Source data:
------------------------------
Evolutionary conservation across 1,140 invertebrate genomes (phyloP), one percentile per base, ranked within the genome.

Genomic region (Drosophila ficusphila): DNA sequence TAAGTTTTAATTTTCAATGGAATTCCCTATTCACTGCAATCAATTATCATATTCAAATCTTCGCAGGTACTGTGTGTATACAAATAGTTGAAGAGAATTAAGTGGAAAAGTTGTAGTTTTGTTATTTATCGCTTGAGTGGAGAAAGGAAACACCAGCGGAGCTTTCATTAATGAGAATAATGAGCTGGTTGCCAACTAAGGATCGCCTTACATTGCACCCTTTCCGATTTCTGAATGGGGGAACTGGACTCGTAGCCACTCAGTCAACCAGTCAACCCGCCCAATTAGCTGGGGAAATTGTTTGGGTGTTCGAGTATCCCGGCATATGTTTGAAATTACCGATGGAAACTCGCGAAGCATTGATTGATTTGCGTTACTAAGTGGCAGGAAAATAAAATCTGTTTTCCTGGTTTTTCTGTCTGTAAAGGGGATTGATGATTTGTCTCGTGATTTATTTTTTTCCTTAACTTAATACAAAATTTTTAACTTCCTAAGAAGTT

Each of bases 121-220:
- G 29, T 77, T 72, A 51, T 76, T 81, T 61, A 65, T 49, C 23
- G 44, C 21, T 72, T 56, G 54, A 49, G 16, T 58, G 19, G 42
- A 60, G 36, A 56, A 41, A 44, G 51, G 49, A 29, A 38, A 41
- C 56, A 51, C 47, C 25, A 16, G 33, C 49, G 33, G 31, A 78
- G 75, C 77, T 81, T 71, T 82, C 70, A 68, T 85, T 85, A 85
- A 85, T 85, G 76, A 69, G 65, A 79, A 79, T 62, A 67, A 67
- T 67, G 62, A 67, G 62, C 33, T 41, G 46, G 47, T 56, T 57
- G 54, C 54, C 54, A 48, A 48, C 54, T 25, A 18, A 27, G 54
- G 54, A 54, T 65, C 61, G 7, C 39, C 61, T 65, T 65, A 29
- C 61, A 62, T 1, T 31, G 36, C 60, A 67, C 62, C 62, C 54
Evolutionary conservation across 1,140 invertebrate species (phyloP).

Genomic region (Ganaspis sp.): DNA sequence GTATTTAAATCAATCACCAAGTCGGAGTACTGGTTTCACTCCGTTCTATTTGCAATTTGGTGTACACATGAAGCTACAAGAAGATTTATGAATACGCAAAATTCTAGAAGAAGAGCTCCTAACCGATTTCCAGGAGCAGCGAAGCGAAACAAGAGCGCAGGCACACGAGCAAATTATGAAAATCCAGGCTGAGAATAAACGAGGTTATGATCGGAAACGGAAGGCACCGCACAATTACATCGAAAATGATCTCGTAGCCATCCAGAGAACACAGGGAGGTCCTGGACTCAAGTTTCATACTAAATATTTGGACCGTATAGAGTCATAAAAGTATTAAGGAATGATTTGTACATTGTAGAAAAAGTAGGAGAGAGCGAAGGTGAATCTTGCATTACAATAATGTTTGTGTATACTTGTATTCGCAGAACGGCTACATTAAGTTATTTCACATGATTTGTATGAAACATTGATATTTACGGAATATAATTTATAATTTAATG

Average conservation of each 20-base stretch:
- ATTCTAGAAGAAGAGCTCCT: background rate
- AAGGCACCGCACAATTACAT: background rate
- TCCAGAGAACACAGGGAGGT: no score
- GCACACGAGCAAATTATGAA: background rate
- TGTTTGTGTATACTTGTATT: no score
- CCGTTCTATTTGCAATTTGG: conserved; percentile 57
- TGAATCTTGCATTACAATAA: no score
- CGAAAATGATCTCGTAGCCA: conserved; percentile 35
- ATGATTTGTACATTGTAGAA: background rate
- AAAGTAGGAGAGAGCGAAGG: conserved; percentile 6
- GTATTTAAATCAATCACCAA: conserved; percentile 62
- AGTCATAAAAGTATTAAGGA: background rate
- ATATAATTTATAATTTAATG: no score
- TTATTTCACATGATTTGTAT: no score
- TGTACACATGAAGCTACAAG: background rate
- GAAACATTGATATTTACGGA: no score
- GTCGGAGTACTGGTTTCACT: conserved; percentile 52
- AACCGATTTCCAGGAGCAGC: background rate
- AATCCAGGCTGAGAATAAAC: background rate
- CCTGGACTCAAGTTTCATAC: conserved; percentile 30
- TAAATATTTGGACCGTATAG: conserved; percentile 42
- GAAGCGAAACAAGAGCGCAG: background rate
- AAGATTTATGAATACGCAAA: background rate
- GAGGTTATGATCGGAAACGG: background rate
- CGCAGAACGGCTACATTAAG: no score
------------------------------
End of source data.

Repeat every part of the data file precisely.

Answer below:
Evolutionary conservation across 1,140 invertebrate genomes (phyloP), one percentile per base, ranked within the genome.

Genomic region (Drosophila ficusphila): DNA sequence TAAGTTTTAATTTTCAATGGAATTCCCTATTCACTGCAATCAATTATCATATTCAAATCTTCGCAGGTACTGTGTGTATACAAATAGTTGAAGAGAATTAAGTGGAAAAGTTGTAGTTTTGTTATTTATCGCTTGAGTGGAGAAAGGAAACACCAGCGGAGCTTTCATTAATGAGAATAATGAGCTGGTTGCCAACTAAGGATCGCCTTACATTGCACCCTTTCCGATTTCTGAATGGGGGAACTGGACTCGTAGCCACTCAGTCAACCAGTCAACCCGCCCAATTAGCTGGGGAAATTGTTTGGGTGTTCGAGTATCCCGGCATATGTTTGAAATTACCGATGGAAACTCGCGAAGCATTGATTGATTTGCGTTACTAAGTGGCAGGAAAATAAAATCTGTTTTCCTGGTTTTTCTGTCTGTAAAGGGGATTGATGATTTGTCTCGTGATTTATTTTTTTCCTTAACTTAATACAAAATTTTTAACTTCCTAAGAAGTT

Each of bases 121-220:
- G 29, T 77, T 72, A 51, T 76, T 81, T 61, A 65, T 49, C 23
- G 44, C 21, T 72, T 56, G 54, A 49, G 16, T 58, G 19, G 42
- A 60, G 36, A 56, A 41, A 44, G 51, G 49, A 29, A 38, A 41
- C 56, A 51, C 47, C 25, A 16, G 33, C 49, G 33, G 31, A 78
- G 75, C 77, T 81, T 71, T 82, C 70, A 68, T 85, T 85, A 85
- A 85, T 85, G 76, A 69, G 65, A 79, A 79, T 62, A 67, A 67
- T 67, G 62, A 67, G 62, C 33, T 41, G 46, G 47, T 56, T 57
- G 54, C 54, C 54, A 48, A 48, C 54, T 25, A 18, A 27, G 54
- G 54, A 54, T 65, C 61, G 7, C 39, C 61, T 65, T 65, A 29
- C 61, A 62, T 1, T 31, G 36, C 60, A 67, C 62, C 62, C 54
Evolutionary conservation across 1,140 invertebrate species (phyloP).

Genomic region (Ganaspis sp.): DNA sequence GTATTTAAATCAATCACCAAGTCGGAGTACTGGTTTCACTCCGTTCTATTTGCAATTTGGTGTACACATGAAGCTACAAGAAGATTTATGAATACGCAAAATTCTAGAAGAAGAGCTCCTAACCGATTTCCAGGAGCAGCGAAGCGAAACAAGAGCGCAGGCACACGAGCAAATTATGAAAATCCAGGCTGAGAATAAACGAGGTTATGATCGGAAACGGAAGGCACCGCACAATTACATCGAAAATGATCTCGTAGCCATCCAGAGAACACAGGGAGGTCCTGGACTCAAGTTTCATACTAAATATTTGGACCGTATAGAGTCATAAAAGTATTAAGGAATGATTTGTACATTGTAGAAAAAGTAGGAGAGAGCGAAGGTGAATCTTGCATTACAATAATGTTTGTGTATACTTGTATTCGCAGAACGGCTACATTAAGTTATTTCACATGATTTGTATGAAACATTGATATTTACGGAATATAATTTATAATTTAATG

Average conservation of each 20-base stretch:
- ATTCTAGAAGAAGAGCTCCT: background rate
- AAGGCACCGCACAATTACAT: background rate
- TCCAGAGAACACAGGGAGGT: no score
- GCACACGAGCAAATTATGAA: background rate
- TGTTTGTGTATACTTGTATT: no score
- CCGTTCTATTTGCAATTTGG: conserved; percentile 57
- TGAATCTTGCATTACAATAA: no score
- CGAAAATGATCTCGTAGCCA: conserved; percentile 35
- ATGATTTGTACATTGTAGAA: background rate
- AAAGTAGGAGAGAGCGAAGG: conserved; percentile 6
- GTATTTAAATCAATCACCAA: conserved; percentile 62
- AGTCATAAAAGTATTAAGGA: background rate
- ATATAATTTATAATTTAATG: no score
- TTATTTCACATGATTTGTAT: no score
- TGTACACATGAAGCTACAAG: background rate
- GAAACATTGATATTTACGGA: no score
- GTCGGAGTACTGGTTTCACT: conserved; percentile 52
- AACCGATTTCCAGGAGCAGC: background rate
- AATCCAGGCTGAGAATAAAC: background rate
- CCTGGACTCAAGTTTCATAC: conserved; percentile 30
- TAAATATTTGGACCGTATAG: conserved; percentile 42
- GAAGCGAAACAAGAGCGCAG: background rate
- AAGATTTATGAATACGCAAA: background rate
- GAGGTTATGATCGGAAACGG: background rate
- CGCAGAACGGCTACATTAAG: no score